This dilemma motivated him to do the necessary research for resolving the inefficient distribution system. Thus, the idea for Federal Express was born: a company that revolutionized global business practices and now defines speed and reliability. Federal Express was so-named due to the patriotic meaning associated with the word "Federal," which suggested an interest in nationwide economic activity. At that time, Smith hoped to obtain a contract with the Federal Reserve Bank and, although the proposal was denied, he believed the name was a particularly good one for attracting public attention and maintaining name recognition. The company incorporated in June 1971 and officially began operations on April 17, 1973, with the launch of 14 small aircraft from Memphis International Airport. On that night, Federal Express delivered 186 packages to 25 U.S. cities from Rochester, NY, to Miami, Fla. Company headquarters were moved to Memphis, Tenn., a city selected for its geographical center to the original target market cities for small packages. In addition, the Memphis weather was excellent and rarely caused closures at Memphis International Airport. The airport was also willing to make the necessary improvements for the operation and had additional hangar space readily available. Though the company did not show a profit until July 1975, it soon became the premier carrier of high-priority goods in the marketplace and the standard setter for the industry it established. In the mid-1970s, Federal Express took a leading role in lobbying for air cargo deregulation that finally came in 1977. These changes allowed Federal Express to use larger aircraft (such as Boeing 727s and McDonnell-Douglas DC-10s) and spurred the company's rapid growth. Today FedEx Express has the world's largest all-cargo air fleet, including Boeing 777s, 757s and MD11s and Airbus A-300s and A-310s. The planes have a total daily lift capacity of more than 30 million pounds. In a 24-hour period, the fleet travels nearly 500,000 miles while its couriers log 2.5 million miles a day – the equivalent of 100 trips around the earth. The company entered its maturing phase in the first half of the 1980s. Federal Express was well established. Competitors were trying to catch up to a company whose growth rate was compounding at about 40 percent annually. In fiscal year 1983 Federal Express reported $1 billion in revenues, making American business history as the first company to reach that financial hallmark inside 10 years of start-up without mergers or acquisitions.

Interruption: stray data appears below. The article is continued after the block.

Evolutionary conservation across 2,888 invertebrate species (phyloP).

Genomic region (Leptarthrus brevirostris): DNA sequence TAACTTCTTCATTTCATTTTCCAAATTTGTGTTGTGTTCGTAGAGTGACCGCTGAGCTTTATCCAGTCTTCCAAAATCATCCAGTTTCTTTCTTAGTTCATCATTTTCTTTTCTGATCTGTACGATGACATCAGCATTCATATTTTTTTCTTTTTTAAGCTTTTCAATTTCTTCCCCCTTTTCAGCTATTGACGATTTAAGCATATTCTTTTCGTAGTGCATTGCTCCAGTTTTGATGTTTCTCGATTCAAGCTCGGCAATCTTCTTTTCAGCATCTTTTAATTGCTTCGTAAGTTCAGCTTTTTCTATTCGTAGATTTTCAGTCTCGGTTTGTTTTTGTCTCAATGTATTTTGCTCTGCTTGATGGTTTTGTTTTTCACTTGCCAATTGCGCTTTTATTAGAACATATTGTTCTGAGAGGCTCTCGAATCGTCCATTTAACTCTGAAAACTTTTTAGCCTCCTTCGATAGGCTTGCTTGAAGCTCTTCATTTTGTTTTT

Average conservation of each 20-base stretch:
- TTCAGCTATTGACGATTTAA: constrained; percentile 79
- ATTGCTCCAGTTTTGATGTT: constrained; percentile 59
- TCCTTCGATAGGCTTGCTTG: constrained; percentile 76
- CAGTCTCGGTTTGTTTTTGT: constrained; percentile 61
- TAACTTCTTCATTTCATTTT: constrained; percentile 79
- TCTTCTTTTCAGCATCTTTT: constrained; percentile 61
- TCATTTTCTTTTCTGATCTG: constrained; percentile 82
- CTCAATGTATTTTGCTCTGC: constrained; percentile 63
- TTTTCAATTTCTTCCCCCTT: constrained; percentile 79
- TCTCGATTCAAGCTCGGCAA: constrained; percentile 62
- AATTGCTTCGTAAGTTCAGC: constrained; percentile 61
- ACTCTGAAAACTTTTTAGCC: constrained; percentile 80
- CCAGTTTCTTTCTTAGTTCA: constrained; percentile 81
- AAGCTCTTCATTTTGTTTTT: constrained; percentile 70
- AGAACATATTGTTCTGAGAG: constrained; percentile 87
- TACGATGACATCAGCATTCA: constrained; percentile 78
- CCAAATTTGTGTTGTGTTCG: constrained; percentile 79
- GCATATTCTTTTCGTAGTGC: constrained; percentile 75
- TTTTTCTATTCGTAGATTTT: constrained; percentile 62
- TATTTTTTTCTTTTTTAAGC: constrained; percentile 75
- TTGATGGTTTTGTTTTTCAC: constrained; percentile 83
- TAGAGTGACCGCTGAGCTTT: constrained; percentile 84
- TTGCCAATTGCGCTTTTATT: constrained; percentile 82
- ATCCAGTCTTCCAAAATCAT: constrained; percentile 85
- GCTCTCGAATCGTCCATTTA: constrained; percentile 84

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Following the first of several international acquisitions, intercontinental operations began in 1984 with service to Europe and Asia. The following year, FedEx marked its first regularly scheduled flight to Europe. In 1988, the company initiated direct-scheduled cargo service to Japan. The acquisition of Tiger International, Inc. occurred in February 1989. With the integration of the Flying Tigers network on August 7, 1989, the company became the world's largest full-service, all-cargo airline. Included in the acquisition were routes to 21 countries, a fleet of Boeing 747 and 727 aircraft, facilities throughout the world and Tigers' expertise in international airfreight. Federal Express obtained authority to serve China through a 1995 acquisition from Evergreen International Airlines. Under this authority, Federal Express became the sole U.S.-based, all-cargo carrier with aviation rights to the world's most populous nation. Since then, the company's global reach has continued to expand, resulting in an unsurpassed worldwide network. FedEx Express today delivers to customers in more than 220 countries and territories. The first evolution of the company's corporate identity came in 1994 when Federal Express officially adopted "FedEx" as its primary brand, taking a cue from its customers, who frequently referred to the company by the shortened name. By that time, customers used the term as a verb, meaning, "to send an overnight shipment." It did not take long for the meaning to catch on, and today it's common terminology to "FedEx" a package. The second evolution came in 2000 when the company was renamed FedEx Express to reflect its position in the overall FedEx Corporation portfolio of services. This also signified the expanding breadth of the FedEx Express-specific service offerings, as well as a FedEx that was no longer just overnight delivery. In recent years, FedEx Express has greatly increased the connectivity and efficiency of its global network through aircraft fleet upgrades, replacing Boeing 727s with Boeing 757s and replacing many of their MD-11F fleet with wide-body Boeing 777F planes. Through numerous FedEx Corp. acquisitions, FedEx Express has expanded its global presence, now offering services in more than 220 countries and territories, including domestic express services in 18 countries.